Last week I was one of the groomsmen in Rob’s wedding. A huge honor, this also meant I got to wear a tuxedo at the wedding. The debauchery that stemmed from the whole tuxedo process alone is enough to make anyone (except, unfortunately, Meg) want to elope.

Our journey starts off at the After Hours in the Cherry Hill Mall (New Jersey). I won’t go into any detail about the disturbingly incompetent employees working there. I’ll also skip the details on how they initially misplaced my order, putting it on the piles of orders for the wrong date. The point in starting the story here is to talk about where I would pick up the tuxedo. My first reaction was to pick up the tuxedo in NJ and bring it with me to the wedding in CT. Meg, imparting her knot-infused wedding knowledge on the situation, recommended that I pick up the tuxedo in CT. Her reasoning was that even though the tuxedo may fit in NJ, we would not have any way of verifying that the Rob/Jen specific stuff (i.e. vest color) was correct. So, humbled by Meg’s sage-like wedding advice, I decided it was best to pick up the tuxedo in CT.

Let me take this time to just remind the uneducated that After Hours is a tuxedo rental company. That’s it. It’s not like we went to Bob’s Tuxedo Shack that also specialized in breeding small animals. They rent tuxedos; it’s what they do.

The plan was for Jen and company to pick up all of the tuxedos on Thursday night. Squeak and I were to try on ours on Friday when we got to CT. However, come Thursday night, they find that Jen’s dad’s tuxedo did not fit correctly. So, the executive decision was made to leave Squeak and my tuxedos at the store and let us try them on there.

One tuxedo was measured incorrectly, no big deal, right?

On Friday, Squeak and I arrive at After Hours in CT (technically White Plains, NY, but just come with me on this one) to pick up our tuxedos. To my relief, the salesperson was friendly; I had all but lost faith with the jackasses at the Cherry Hill store. So Squeak and I go into our respective changing rooms to try them on. Shouting over the changing room walls, we determined that we both have purple vests, and in our dumb, non-wedding savvy heads, assume that means we’re good to go.

I walk out of the changing room wearing all but my tie. I didn’t actually get a chance to put on my tie because I turned a shade of blue in the face from the exceptionally tight neck of my shirt. Once the Jaws of Life set me free, I pulled out the tie to prove I had it, and promptly tossed it back into the tuxedo bag. A few minutes later, Squeak appears from his changing room, fully dressed in his tuxedo.

The next two and a half seconds were truly a sight to behold. Without flinching, Meg’s wedding planning doppelganger manifested itself, in one fell swoop pointing out that our ties were different. Now remember, at this point, my tie is at the bottom of the tuxedo bag, completely out of view. However, within a fraction of a second, Meg not only visualized my tie down to the every minute detail, but further compared it to Squeak’s to make her observation. A quick verification showed that one tie had stripes, the other did not.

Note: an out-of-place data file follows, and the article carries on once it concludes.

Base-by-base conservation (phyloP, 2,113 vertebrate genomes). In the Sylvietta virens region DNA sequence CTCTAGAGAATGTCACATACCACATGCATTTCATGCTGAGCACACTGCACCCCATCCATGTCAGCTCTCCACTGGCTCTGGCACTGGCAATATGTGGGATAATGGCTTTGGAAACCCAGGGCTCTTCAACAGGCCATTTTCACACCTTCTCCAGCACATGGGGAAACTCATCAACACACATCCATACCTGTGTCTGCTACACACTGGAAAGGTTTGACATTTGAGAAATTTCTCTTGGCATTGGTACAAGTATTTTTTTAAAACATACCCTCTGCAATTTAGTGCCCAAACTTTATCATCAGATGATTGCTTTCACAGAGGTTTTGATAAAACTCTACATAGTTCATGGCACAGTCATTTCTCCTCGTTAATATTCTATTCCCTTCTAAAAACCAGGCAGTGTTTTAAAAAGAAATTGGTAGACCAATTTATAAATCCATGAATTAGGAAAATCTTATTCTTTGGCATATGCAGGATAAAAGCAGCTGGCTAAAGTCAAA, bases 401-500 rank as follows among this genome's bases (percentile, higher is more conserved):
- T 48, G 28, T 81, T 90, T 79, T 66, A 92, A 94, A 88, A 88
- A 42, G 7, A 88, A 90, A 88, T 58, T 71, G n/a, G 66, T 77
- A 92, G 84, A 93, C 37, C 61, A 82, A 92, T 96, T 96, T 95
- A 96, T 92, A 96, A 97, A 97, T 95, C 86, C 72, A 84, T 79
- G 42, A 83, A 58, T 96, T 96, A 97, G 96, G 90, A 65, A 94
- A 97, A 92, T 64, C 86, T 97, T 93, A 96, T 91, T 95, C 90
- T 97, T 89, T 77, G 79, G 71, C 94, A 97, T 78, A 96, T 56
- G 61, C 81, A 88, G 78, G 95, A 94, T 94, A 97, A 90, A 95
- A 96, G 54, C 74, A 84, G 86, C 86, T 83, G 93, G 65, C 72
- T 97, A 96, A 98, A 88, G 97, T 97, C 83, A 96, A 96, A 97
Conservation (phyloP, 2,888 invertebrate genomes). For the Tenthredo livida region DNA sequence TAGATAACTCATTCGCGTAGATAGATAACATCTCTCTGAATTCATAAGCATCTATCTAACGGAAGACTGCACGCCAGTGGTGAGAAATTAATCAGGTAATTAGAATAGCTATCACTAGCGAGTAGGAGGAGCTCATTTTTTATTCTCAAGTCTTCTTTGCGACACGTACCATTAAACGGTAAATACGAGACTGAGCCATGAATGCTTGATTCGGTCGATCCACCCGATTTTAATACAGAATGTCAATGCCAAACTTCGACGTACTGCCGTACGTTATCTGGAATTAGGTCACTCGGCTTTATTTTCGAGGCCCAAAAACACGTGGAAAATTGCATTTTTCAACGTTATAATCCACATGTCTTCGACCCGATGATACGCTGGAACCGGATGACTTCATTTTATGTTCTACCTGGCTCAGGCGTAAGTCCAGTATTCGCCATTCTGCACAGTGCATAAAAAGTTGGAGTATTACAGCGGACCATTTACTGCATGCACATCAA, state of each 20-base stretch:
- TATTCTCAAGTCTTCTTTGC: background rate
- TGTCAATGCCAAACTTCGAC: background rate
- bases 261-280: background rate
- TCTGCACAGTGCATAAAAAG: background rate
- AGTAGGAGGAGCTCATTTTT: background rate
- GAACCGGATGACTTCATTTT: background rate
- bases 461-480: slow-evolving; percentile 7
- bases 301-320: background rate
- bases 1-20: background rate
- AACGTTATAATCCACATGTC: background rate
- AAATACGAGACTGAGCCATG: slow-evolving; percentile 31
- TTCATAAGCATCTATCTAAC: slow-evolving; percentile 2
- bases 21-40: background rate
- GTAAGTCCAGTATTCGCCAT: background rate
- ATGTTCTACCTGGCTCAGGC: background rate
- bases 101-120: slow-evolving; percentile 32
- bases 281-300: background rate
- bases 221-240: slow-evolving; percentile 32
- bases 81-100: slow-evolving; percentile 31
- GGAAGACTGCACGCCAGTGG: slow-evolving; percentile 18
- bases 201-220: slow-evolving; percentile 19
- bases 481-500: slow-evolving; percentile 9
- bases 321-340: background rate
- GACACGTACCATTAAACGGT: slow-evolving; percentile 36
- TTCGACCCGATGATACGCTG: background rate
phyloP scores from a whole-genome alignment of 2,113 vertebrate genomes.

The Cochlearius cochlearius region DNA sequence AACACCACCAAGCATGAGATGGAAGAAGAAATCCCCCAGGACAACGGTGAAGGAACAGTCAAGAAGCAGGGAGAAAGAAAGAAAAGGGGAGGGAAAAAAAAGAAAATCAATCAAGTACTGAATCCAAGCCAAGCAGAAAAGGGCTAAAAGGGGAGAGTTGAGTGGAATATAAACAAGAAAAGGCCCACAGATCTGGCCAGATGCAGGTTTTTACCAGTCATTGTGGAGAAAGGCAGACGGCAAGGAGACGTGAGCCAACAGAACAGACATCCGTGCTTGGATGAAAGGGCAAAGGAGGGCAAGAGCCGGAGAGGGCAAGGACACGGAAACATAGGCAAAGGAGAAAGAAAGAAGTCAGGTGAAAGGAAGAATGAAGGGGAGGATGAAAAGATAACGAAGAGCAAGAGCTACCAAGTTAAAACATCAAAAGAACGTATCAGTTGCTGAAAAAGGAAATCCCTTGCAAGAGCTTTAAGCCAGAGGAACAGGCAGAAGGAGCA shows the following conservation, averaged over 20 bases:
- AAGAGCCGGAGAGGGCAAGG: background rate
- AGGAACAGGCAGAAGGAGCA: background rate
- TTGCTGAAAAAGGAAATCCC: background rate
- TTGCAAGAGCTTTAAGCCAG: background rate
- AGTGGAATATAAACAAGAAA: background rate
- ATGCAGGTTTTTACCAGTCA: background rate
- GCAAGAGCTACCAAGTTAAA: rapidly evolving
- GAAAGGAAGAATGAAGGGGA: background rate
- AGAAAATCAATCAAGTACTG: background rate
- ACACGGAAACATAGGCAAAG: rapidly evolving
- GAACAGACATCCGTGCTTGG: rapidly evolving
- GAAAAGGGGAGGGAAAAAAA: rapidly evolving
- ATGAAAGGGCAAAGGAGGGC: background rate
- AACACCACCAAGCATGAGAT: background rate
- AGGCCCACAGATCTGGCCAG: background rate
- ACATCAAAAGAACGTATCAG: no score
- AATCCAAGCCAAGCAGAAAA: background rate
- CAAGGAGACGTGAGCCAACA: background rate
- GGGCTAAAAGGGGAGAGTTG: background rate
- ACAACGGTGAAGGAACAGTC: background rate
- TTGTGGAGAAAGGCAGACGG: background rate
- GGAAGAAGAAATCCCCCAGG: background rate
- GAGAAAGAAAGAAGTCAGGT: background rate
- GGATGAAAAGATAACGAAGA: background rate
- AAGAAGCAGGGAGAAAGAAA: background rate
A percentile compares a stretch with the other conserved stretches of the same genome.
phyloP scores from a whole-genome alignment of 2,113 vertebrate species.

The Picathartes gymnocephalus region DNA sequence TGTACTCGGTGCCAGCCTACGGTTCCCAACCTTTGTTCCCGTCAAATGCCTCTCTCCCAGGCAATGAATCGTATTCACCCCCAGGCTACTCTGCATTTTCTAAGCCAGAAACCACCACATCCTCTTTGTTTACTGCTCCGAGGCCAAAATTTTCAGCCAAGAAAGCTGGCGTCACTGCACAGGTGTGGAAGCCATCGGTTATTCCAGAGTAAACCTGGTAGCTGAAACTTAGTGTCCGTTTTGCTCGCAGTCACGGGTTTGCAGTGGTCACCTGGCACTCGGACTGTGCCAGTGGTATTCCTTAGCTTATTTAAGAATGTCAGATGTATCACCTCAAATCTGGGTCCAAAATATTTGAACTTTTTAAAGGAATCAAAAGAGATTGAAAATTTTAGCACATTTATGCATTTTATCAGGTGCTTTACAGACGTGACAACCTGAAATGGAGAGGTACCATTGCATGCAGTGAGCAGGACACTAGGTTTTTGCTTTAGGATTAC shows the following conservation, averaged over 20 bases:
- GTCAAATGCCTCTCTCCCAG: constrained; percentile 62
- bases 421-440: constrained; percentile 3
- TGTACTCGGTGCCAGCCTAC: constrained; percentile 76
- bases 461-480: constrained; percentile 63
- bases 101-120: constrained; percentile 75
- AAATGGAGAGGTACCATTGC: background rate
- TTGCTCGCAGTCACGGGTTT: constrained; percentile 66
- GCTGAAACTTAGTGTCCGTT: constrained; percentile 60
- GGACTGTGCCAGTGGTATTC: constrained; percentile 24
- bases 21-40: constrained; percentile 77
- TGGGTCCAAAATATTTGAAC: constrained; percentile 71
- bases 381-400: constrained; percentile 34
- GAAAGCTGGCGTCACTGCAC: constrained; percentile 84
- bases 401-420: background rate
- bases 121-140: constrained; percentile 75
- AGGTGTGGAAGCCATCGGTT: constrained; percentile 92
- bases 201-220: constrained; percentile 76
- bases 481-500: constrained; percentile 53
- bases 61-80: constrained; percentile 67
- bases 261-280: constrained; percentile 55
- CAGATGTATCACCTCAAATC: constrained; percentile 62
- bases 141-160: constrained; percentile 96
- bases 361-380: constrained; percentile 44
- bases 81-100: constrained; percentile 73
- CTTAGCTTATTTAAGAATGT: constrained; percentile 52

Five minutes passed, and neither Squeak nor myself could see a difference in the ties.

After Hours, in their highly advanced ordering system of crumbled sheets of paper, cannot tell us which tie is correct. Naturally, we call Rob to find out. After the inevitable stream of four-letter words, we learned that Rob also didn’t know if the ties had stripes or not.

Rob checks one of the tuxedos at his house. It has a striped tie. In a strange turn of events, the store happened to have another striped tie. How? Funny you should ask. Rick, Rob’s brother/best man, was measured at the store we were at, yet called later to say he would pick up the tuxedo at a different store. After Hours, in their infinite perfection, managed to send Rick’s tuxedo to both stores. So in a bizarre twist of fate, we had an extra striped purple tie.

For those of you keeping track at home, yes, two wrongs just made a right.

Now I’m sure you are both tired of reading this and think the story ends here. Alas, we’re not quite done yet. Fast forward to the wedding. The bridal party is in the back of the church, lining up for the procession. Squeak calls me over and whispers to me to look at Rick.

There stood Rick, in a plain purple tie.

Like I said, After Hours “specializes in quality formal wear.” Yet in one wedding alone, we faced an amazing number of mistakes. I can’t help but sit here frustrated at a company who does nothing but handle formal wear, but sucks at that very task so badly. To pick on one small detail, the entire system is paper-based. The NJ store faxed my (previously misplaced) order to the CT store when I requested to pick the tuxedo up north. Writing a software package to handle that would use no more complicated technology than is used on this very site, and would offer a number of checks and verifications that would help them immensely. I really can’t figure out why they wouldn’t want to make that investment.

Nevertheless, I learned two things from this venture. First, don’t use After Hours. Ever. Second, the paranoia of having even the smallest inconsistency in wedding pictures is the greatest fear you can inspire in a bride-to-be. So much so that even thoseĀ  who were not involved in the wedding whatsoever (i.e. Meg), had the look of someone who had just seen a ghost when she first saw Squeaks striped tie.